If you’re looking for a stable career with growth potential, a job in the health insurance industry may fit the bill. Becoming a medical biller is a great choice for someone without the means to obtain a college degree. And it’s a fulfilling profession that plays a vital part in the medical billing process.
You can earn a single certification to become a medical billing and coding specialist. But medical billing and medical coding are two distinct roles impacting health insurance claims. If this topic piques your interest, keep reading for more information.
This article provides a quick guide to medical billing and how it affects the medical claims process.
What Is Medical Billing?
Medical billing requires the use of coded information to generate medical claims for treatment. Medical billers use information from these claims to create invoices for patients and health insurance providers. The medical billing specialist then ensures the provider receives payment for the services included in the claim.
The codes used by the medical billing team are provided by the medical coder. Each code represents the medical services a patient receives. These codes are based on either Current Procedure Terminology (CPT) or the Healthcare Common Procedure Coding System (HCPCS).
The efficiency of medical billing depends on the accuracy of information provided by the coder. An insurance provider may deny a claim containing incorrect medical coding or other patient information. That’s why attention to detail is a critical skill for whoever manages the medical billing process.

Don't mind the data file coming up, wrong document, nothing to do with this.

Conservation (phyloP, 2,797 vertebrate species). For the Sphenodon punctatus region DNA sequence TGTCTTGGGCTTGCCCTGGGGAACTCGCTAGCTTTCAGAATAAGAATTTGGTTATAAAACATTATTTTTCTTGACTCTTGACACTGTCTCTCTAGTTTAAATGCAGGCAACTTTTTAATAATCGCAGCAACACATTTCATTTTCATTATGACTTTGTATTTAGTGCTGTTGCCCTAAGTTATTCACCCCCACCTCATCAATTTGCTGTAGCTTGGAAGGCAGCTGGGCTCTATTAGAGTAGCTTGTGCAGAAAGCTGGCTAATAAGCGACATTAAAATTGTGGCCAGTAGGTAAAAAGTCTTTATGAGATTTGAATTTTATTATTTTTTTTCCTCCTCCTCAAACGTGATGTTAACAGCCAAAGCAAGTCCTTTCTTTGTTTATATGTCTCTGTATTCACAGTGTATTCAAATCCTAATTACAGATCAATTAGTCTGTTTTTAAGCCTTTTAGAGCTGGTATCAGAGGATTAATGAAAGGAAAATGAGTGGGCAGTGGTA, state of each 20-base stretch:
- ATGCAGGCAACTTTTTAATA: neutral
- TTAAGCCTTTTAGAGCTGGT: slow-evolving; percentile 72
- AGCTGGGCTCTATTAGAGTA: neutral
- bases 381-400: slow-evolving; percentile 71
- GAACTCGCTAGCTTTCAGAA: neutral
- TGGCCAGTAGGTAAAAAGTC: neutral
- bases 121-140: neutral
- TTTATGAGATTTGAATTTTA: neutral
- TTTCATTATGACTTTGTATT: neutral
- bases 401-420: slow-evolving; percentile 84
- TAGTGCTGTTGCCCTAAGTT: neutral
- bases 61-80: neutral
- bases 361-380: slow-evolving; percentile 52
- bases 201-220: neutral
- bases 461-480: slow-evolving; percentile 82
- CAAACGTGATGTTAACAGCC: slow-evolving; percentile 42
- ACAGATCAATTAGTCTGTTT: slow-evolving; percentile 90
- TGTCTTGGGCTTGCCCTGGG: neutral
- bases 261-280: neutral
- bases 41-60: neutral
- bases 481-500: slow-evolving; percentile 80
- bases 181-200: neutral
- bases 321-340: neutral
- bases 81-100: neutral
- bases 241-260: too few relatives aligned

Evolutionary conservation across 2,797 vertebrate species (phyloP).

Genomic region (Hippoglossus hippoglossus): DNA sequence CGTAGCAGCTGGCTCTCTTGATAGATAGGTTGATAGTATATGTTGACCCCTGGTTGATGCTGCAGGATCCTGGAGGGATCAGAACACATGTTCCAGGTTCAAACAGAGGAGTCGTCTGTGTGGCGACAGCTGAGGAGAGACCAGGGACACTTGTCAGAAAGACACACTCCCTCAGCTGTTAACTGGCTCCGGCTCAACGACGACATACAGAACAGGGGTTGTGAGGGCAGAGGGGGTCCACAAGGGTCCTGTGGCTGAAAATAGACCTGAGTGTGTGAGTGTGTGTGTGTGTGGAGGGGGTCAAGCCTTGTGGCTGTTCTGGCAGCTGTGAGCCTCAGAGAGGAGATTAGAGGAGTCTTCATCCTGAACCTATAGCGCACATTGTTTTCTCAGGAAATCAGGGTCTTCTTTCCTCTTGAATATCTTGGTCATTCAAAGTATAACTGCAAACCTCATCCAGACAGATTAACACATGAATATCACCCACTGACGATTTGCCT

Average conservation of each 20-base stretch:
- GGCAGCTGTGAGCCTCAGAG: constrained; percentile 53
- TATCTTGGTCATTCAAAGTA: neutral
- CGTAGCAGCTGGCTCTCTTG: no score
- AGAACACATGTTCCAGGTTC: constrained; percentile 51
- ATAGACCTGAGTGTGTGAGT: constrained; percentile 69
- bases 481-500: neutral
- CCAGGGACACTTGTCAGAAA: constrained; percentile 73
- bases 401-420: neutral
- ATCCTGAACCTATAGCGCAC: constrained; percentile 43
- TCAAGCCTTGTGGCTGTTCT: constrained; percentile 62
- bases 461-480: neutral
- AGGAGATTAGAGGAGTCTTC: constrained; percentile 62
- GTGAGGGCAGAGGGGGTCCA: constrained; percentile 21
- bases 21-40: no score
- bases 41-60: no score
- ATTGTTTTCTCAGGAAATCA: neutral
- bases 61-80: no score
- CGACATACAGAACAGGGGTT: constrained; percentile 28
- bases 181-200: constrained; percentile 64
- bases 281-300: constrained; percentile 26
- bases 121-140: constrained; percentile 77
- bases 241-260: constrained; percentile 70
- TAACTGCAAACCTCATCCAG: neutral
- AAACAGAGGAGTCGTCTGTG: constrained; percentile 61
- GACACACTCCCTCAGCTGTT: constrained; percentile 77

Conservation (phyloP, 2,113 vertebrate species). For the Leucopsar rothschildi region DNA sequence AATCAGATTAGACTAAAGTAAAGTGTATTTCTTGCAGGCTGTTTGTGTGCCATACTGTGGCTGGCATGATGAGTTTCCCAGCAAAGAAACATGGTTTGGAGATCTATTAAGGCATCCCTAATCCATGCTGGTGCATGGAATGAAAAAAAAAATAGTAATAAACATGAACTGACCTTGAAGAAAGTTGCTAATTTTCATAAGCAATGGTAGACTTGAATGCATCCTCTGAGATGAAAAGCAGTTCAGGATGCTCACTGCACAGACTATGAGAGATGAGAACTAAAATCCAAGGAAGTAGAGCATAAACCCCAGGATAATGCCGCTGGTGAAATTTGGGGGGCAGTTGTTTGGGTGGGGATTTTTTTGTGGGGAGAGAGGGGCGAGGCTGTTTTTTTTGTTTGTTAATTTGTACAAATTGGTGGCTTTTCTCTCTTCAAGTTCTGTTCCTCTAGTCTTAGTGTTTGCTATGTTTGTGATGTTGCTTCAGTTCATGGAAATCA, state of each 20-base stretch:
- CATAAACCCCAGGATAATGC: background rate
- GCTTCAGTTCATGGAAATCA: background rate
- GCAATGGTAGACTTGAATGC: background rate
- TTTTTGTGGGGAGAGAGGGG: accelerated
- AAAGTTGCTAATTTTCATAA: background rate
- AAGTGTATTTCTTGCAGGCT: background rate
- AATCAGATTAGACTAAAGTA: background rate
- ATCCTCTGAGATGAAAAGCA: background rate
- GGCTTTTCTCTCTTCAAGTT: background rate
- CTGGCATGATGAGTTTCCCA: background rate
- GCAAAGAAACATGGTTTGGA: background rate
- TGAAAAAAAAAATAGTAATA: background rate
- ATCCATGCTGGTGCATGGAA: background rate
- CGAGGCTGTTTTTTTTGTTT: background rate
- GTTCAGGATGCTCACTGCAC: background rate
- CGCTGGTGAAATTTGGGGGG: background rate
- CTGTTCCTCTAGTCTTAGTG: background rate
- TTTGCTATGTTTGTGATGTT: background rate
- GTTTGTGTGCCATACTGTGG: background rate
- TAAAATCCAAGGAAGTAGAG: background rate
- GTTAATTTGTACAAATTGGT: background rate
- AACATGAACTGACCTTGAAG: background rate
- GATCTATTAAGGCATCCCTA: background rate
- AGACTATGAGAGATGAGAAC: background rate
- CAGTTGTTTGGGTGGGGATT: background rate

Medical Billing vs. Medical Coding
Medical billing and medical coding approach healthcare and insurance from different perspectives. Specialists in medical billing may prefer to work in a certain specialty. This way, they become familiar with charges that are common to their area.
In medical coding, the focus is more on understanding the services a patient receives. A medical coder must enter accurate procedural details to pinpoint the treated area. Medical coding needs to indicate the exact location and treatment of a given body part.
If a medical coder provides inaccurate information, medical billing could submit a claim for the wrong services.
Medical Billing is a Team Effort
There are front-end and back-end staff needed to perform a slew of medical billing tasks. The front-end team is responsible for front desk patient services, including registration, insurance verification, and collecting co-payment.
Back-end staff gathers information on the services performed to generate a claim. They also scrub claims to ensure accurate coding. After submitting a claim, billing must track it and confirm the posting of payment.
So many things can go wrong in this complex process. And there lies the reason companies should consider outsourcing medical billing to professionals like those at Med USA.
Medical Billing Process
The need for medical care persists, so medical billing remains in demand. Whether you work in the front-end or back-end, your role in the medical billing process makes a difference. As more companies look to outsource medical billing tasks, your pool of opportunities continues to grow.
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